Composers and their stage works 

The Norman Conquests

Alan Ayckbourn

Three plays.

Table Manners Comedy 2 Acts - Scarborough 1973 : M3 F3. A dining-room. .
ISBN 0 573 01573 2
Living Together Comedy 2 Acts : Scarborough 1973 : M3 F3. A sitting-room.
ISBN 0 573 01574 0
Round and Round the Garden Comedy 2 Acts : Scarborough 1973 : M3 F3. A garden.
ISBN 0 573 01575 9

ISBN 0 573 01576 7 (complete volume)

These three plays form a trilogy. They are not consecutive, but all occur during a single weekend, and each takes place in the same house, with the same cast of characters, set individually in two of the rooms and the garden. Thus we are watching, at times, but not all the time, events which are taking place simultaneously with those we have seen (or about to see) in another set. Each play is complete in itself and can be played as a separate entity. However each benefits if all can be produced as one threefold whole.


Tom, Annie's boyfriend
Sarah, Reg's wife
Annie, Ruth and Reg's sister
Reg, Ruth and Annie's brother, Sarah's husband
Ruth, Reg and Annie's sister, Norman's wife


Table Manners



A married couple, Reg and Sarah, arrive at Reg's mother's house to care for Reg's invalid mother in order to leave Annie, Reg's sister, a weekend free from caring for the old woman.

Shortly after they arrive, they are joined by Norman, Reg and Annie's brother-in-law, and by Annie's ineffectual admirer, Tom. Reg and Sarah are surprised to see Norman, and even more surprised when they find out he has come to take Annie away for a dirty weekend, unknown to his wife, Reg and Annie's sister, Ruth. When Annie gets cold feet for the plan, Norman gets drunk and causes a scene, melodramatically proclaiming himself misunderstood.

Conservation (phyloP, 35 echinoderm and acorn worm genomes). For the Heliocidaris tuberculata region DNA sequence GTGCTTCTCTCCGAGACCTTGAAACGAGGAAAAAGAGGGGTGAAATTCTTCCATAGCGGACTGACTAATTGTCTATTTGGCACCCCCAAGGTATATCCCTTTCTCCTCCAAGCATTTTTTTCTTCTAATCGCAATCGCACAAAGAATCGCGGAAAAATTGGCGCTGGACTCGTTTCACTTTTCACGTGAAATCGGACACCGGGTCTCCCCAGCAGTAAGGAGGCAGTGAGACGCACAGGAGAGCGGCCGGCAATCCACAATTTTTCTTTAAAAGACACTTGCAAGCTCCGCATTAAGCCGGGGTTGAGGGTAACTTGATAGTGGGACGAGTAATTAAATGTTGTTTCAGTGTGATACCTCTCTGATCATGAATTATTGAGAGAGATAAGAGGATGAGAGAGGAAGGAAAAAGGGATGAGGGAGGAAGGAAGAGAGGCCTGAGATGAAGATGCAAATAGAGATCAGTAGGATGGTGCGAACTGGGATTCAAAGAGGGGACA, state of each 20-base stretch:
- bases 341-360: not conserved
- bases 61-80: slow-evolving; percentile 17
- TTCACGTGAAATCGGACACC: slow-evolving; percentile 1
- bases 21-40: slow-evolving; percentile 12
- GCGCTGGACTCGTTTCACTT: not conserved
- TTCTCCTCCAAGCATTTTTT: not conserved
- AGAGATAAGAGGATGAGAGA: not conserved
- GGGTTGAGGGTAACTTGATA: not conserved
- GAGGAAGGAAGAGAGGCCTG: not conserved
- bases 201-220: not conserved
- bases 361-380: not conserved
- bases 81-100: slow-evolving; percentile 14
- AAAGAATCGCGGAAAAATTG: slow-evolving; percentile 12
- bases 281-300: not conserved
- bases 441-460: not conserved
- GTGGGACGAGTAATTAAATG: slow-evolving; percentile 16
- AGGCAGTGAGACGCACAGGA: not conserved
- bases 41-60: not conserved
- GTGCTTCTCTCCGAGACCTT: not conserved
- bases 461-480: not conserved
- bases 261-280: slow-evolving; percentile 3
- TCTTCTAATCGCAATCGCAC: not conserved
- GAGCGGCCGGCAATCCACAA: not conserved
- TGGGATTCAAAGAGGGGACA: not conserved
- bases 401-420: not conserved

Sarah, revolted by Annie and Norman's plan, rings Ruth, who arrives the next day quite unperturbed. The family decide, under Sarah's desperate prodding, to have a cosy Sunday lunch. They quickly break apart in acrimony and, when on Monday they are all about to part, Norman and Annie promise one another to pursue their original plan another time.

Living Together

Annie lives alone with her invalid mother, for whom she acts as a nurse, in a rambling Victorian house. Her brother Reg, sister-in-law Sarah, and brother-in-law Norman all descend on Annie for a weekend which is meant to give her a respite from the daily nursing grind. All the visitors antagonise one another, and Annie's local boyfriend Tom, so much that the weekend becomes a perpetual conflict.

Annie has asked her family to stay so that she and Norman, with whom she is having an affair, can escape to the seaside for a while, but she loses her courage and decides to stay at home instead. A disgruntled Norman gets drunk and reveals all about the affair which leads Sarah, a busybody, to inform Norman's wife Ruth of his conduct; she also attacks Annie for her morals, mostly because she fancies Norman herself.

Unfortunately for both of the ladies, Ruth is unruffled by Norman's ways and ends up bedded down with him when she arrives in response to Sarah's call. As the weekend draws to a close the couples prepare to leave, and Sarah hopes Norman will ask her away next time.

Round and Round the Garden

Norman arrives early for an assignation with his sister-in-law Annie, who is nurse to her invalid mother. The two have planned a dirty weekend, with Annie's mother left in the care of Reg and Sarah, Annie's brother and sister-in-law. But Norman's untimely arrival saps her courage and she cancels the trip.

As Norman alternately sulks and tries to seduce Annie, Reg and Sarah try to goad Tom, Annie's ineffectual boyfriend, into making a proposal of marriage. Sarah's true motive for doing so is her wish to supplant Annie as Norman's lover. However, her hope fades when Norman gets drunk and ignores her only to collapse weeping on Reg' s shoulder. In revenge, Sarah telephones her sister-in-law, Norman' s wife Ruth, and reveals his aborted plan with Annie. Ruth arrives and playfully declares a passion for Tom, which he takes seriously.

As the guests prepare to leave on Monday morning, Norman crashes the family cars in an attempt to delay everyone's departure so that he can continue his lechery. The women, tiring of him, turn their backs on him.